This is the weekly thread to discuss what you’ve done recently and are working on this week.
Please be descriptive and don’t hesitate to ask for help, advice or other guidance.
This last week has been great.
I’ve started submitting some warnings fixes for LLDB.
I’ve also been writing some more documentation for
Open Dylan and the Dylan compiler internals.
That’s been enjoyable and has led to me learning a lot about parts that
I haven’t previously looked at.
As part of writing more documentation, I also made a couple more big
improvements to our documentation skeleton generator. It is now generating
almost all of the information that is available finally.
In addition to writing documentation, I thought “what if I started
that we have an LLVM back-end that is nearing completion and that could
probably be used with emscripten to generate JS, but emscripten JS
and “regular” JS are 2 very different things. I am also learning a
lot that I’ll be documenting this week.
As part of the JS backend, I found that we’d want to change our compilation
model to generate a single “object” file per library rather than an “object”
file per Dylan file and then link them together, like we do with C and
LLVM. Interestingly, I found that the compiler already has support for
doing this! In 1998, support for this was added. Re-enabling this breaks
a few things due to assumptions that have changed, but they’ll be easy
to fix. It is always amazing to me to see how much code was written
for this in the past and just not completely finished up due to the
finanical troubles that largely destroyed Harlequin in the late 1990s.
I’ve also done a couple of cleanups in the compiler, removing the remnants
of some functionality that was obsoleted in 1998. I also took a technique
used by the LLVM back-end and applied it to the C back-end to reduce the
number of exported symbols in shared libraries by a little bit.
In a bit of bright news, it seems that since last Thursday, my physical
and mental ailments that have been bothering me for the last few months
have gone away. I’m hoping this stays that way. I love feeling alive
and like I’m able to think and reason and remember again.
$work: Another day, another <redacted>ing pivot. Off gitlab-ci, back on jenkins. Off Ubuntu, on RHEL (except maybe not everywhere because everything in <redacted>ing <redacted> <redacted> <redacted> world is <redacted>ing built on <redacted> <redacted> <redacted> <redacted> Ubuntu <redacted> Docker <redacted> <redacted> IA IA CTHULU F'TAGHN.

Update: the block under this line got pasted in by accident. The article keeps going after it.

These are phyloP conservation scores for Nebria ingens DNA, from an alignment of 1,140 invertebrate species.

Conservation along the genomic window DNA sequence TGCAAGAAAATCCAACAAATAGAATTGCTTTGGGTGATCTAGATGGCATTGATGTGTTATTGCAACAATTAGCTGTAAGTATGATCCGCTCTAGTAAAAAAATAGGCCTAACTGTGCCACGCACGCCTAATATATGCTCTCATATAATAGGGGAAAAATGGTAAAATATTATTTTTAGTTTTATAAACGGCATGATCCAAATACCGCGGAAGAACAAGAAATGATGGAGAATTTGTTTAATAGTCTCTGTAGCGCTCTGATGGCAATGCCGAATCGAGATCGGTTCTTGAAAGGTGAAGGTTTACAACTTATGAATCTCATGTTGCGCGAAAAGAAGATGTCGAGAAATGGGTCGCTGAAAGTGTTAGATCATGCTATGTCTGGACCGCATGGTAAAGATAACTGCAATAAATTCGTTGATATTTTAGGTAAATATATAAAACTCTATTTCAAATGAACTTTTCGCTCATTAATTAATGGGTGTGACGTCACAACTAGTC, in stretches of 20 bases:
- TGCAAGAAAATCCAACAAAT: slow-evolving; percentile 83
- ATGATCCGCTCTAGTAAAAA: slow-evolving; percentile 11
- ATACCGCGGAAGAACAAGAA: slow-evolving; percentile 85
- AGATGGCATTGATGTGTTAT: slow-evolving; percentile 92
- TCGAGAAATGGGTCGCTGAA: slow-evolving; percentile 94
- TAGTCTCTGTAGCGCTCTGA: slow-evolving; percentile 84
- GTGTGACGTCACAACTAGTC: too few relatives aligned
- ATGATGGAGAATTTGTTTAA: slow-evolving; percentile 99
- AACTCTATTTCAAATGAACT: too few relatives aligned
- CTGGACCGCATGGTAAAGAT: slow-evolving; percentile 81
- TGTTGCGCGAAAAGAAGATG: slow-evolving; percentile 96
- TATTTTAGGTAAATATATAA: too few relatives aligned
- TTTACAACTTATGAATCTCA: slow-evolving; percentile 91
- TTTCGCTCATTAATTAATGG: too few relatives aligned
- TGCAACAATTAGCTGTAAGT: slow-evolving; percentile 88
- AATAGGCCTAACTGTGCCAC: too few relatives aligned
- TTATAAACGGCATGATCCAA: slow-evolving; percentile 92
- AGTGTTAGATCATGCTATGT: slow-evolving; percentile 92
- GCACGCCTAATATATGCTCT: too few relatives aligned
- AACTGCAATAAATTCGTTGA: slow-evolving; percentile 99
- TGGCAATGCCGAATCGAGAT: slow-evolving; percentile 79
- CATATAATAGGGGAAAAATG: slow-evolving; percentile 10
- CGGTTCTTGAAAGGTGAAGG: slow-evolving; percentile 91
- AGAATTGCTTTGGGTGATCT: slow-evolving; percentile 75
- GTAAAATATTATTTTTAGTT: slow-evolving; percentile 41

!$work: playing a lot of Factorio with some buddies, that’s pretty awesome. I’m taking a bit of a break from other programmy projects to do some more music production stuff, mostly because I’m so phenomenally frustrated with $work. Infinifactory and Factorio are both really excellent games. The former is a 3-d minecraft-factory building puzzler, great aesthetic, great storyline, really just a wonderful game. The latter is an insane logistics puzzling factory-building oh-my-god-how-am-I-going-to-get-that-ore-over-to-those-smelters-so-I-can-un<redacted>-my-whole-production-system game. It’s pretty awesome, and the multiplayer is pretty nice too (it just gets out of your way and lets you do whatever you want w/ more than one person, exactly how a sandbox game should).
Yah. It’s going to be a fun week.
Last week, I got a lot of cool things into Hython:
I added a REPL on the train ride up to Compose. It’s very basic: it only supports simple statements, doesn’t report back the result of exprs, and doesn’t use readline. But it is very handy for poking at things. I’m sure I’ll be improving it in the future.
I added a primitive mechanism to the language. Think of this as a generalized, small portal from Python -> Haskell: __hython_primitive__("primitiveName", vararg1, vararg2...), or like a syscall-type boundary. Python objects go in, Haskell code gets called with those arguments, and a Python object comes out. I used it to build Python’s built-in list data structure in Python itself. Delightfully meta!
__hython_primitive__("primitiveName", vararg1, vararg2...)
Now, I’m at a bit of a decision point: do I box all types, or only composite ones? I’m leaning towards keeping primitives (ints/floats/bools/None) defined only in Haskell because it’s quite good at how they’re typically used. There’s a tension here, because boxing all primitives makes the interpreter much simpler for many operations, but painful when I need a real integer, rather than the box around integer. If I box nothing (as I was doing before), then building out many composite data type operations is pretty painful. Would be curious if anyone had any guidance here.